Too early to say Seattle's Dying?
By Jean Godden
Mark Twain famously said that "the report of my death was exaggerated." That's sort of the way I feel after watching the KOMO hour-long special under the inflammatory headline "Seattle Is Dying."
By now Eric Johnson's documentary has been watched by most tech literate souls in Seattle and has gotten the endorsement of right-wing pundits from Sarah Palin to Tucker Carlson. The special has fueled anger in residents who were previously only on the cusp of concern. It has succeeded in directing rage against the homeless in ways that are as irrational as they are worrisome.
No one is saying that the humanitarian crisis in Seattle is tolerable. Fifth, drugs and crime are troublesome to see as are mental health outbursts shown in the documentary. But the blame-the-homeless theme, set off with the manipulative headline and the choice of music are dishonest.
A friend of mine who has taught communication says that, if he were teaching today, he would use the documentary as a test question: What's wrong with this picture?
One of the things wrong with the picture has been discovered by Crosscut, a reader-supported news magazine. Reporter David Kroman revealed that the man repeatedly followed by the documentary is not homeless. Robert Champagne, who was never interviewed, has been in supportive housing for three years. Making him the image of homelessness is something of a travesty.
So too was the move to equate the lack of a home with substance abuse, addiction and mental health problems. These are separate conditions and, if we are to solve them, they will require separate solutions.
That speaks to the point. The documentary didn't try to take up the important questions of what to do about homelessness and other problems. On the contrary, the documentary merely alludes to the solution used in Rhode Island, locking up drug users.
One of the documentary's ploys was to show an image of McNeil Island Prison, as though that might be some kind of panacea: a place to confine the addicted. But McNeil is hardly vacant or available. Imprisoned there are 240 sex offenders deemed too dangerous for release.
Johnson's documentary, one of three he has done on street issues, is the baldest of the lot and most troubling for its omissions. Not surprisingly it aired on KOMO, a station owned by Sinclair, a network known for requiring that scripts critical of "fake news" be aired by all its affiliates.
Nevertheless, there is one thing to be said in the documentary's favor. It obviously struck a nerve. And, while "Seattle is Dying" takes some complex realities and boils them down into simplicities, it does focus attention.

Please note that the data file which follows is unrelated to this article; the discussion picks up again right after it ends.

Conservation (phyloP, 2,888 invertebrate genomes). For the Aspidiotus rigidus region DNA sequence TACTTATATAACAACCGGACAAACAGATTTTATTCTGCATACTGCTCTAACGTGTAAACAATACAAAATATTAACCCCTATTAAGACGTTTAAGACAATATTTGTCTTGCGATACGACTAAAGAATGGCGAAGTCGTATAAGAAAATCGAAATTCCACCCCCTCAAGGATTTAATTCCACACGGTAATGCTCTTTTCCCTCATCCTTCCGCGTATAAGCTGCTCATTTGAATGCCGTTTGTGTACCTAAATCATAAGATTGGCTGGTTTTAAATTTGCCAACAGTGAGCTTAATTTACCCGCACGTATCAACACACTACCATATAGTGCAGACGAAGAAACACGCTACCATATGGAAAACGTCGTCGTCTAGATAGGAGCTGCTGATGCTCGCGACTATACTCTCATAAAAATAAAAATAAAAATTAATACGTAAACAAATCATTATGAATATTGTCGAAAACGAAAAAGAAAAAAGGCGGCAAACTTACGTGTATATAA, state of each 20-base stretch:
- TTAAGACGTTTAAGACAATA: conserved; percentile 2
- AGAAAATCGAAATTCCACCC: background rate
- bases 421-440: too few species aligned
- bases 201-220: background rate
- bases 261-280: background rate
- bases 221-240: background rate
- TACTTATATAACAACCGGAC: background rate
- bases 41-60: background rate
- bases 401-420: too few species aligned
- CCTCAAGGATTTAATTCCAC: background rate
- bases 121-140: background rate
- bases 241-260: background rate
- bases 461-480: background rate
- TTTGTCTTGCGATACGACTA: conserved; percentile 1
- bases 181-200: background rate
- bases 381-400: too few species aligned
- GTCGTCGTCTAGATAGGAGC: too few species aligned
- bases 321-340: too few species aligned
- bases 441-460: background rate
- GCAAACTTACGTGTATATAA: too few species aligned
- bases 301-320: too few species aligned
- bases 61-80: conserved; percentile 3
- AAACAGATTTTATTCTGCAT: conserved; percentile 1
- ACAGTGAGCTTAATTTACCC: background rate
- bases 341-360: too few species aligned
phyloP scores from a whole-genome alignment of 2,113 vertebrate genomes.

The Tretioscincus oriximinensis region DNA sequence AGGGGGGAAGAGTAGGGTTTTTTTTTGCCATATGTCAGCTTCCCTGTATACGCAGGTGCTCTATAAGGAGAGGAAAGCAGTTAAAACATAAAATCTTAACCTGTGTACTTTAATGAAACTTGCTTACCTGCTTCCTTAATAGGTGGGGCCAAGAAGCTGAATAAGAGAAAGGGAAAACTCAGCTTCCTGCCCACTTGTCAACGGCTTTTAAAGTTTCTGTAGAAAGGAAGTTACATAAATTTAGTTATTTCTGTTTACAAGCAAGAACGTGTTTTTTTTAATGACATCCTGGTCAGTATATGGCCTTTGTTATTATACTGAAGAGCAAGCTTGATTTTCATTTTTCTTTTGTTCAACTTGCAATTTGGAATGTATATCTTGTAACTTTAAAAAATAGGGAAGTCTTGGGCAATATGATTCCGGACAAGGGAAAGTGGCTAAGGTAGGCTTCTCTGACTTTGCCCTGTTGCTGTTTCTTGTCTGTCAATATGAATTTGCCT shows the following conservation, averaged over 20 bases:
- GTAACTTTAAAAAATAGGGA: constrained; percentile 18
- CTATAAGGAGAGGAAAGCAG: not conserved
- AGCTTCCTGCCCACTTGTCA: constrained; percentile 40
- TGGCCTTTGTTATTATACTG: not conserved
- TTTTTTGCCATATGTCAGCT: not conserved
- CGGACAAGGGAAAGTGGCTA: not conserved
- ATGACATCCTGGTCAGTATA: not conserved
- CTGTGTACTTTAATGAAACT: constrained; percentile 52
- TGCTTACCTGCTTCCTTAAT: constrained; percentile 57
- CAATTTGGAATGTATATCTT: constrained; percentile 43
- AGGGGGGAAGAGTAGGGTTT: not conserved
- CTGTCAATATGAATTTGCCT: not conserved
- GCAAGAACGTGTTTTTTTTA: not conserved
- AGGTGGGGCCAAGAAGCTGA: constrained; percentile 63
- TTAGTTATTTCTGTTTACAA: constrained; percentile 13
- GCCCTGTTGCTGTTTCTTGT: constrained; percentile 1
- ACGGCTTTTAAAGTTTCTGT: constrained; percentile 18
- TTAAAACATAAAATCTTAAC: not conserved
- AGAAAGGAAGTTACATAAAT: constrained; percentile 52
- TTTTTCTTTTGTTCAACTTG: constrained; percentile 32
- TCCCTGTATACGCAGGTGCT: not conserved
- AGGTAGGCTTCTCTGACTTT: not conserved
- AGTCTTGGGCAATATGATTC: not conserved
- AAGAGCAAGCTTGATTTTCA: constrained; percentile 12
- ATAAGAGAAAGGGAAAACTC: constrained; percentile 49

There is no dispute that Seattle has serious problems that require solutions. These are problems the city has been struggling to solve. The city's navigation team is during some good work, even if it moves slower than we'd like. Dedication to housing first, rather than allowing illegal encampments, is the right way to go. The need for subsidized and affordable housing is great and, although there are some good projects underway, more are needed.
Housing first, however, is expensive, so too are mental health and addiction treatment. There is a need for many millions. Where all that will come from is one of the questions before us.
Currently, we do have an opportunity, not to be missed. Seven seats on the Seattle City Council will be elected this fall. With five incumbents not running for reelection, there will be a large turnover in our rule-making body. Each of the council candidates must explain what they can do to help solve the problem.
So far, most candidates are robotically saying that we need "more" this and "more" that. We do. However, voters must keep asking: How much more and how will we get it? Another question that we need to ask is: What will success look like?
Seattle is not dying, whatever KOMO's Johnson wants us to believe. Seattle is innovative and humane and progressive enough to figure this out. This is yet another time that we can be in the forefront of solutions, as we have been in the past. Seattle is frustrated over the scene in the streets but we live in a city that is ready and capable to address these issues.
Actually the special commitment center on McZneil Island is separate from the now closed prison so the closed prison space is available.
I'm a native of Colorado and we are now ruled by a bunch of liberal morons like the ones that have created the mess in your city.
IF there are no consequences for bad or destructive behavior
THEN the behavior will continue!
That means you have to forcibly stop the behavior and insist on civil behavior, and the rule of law. The minute you have no law you don't have a civil society that will work.
But then liberals don't believe in the rule of law, or moral behavior. Your article is the typical liberal stance, you just need more time and another bail of money...ridiculous.
Well....the rest of us are getting sick of your bleeding heart liberal nonsense...and are SO frustrated we make take control by force.
Sadly...it has gotten that bad, but liberalism is a disease that needs to be purged from this country.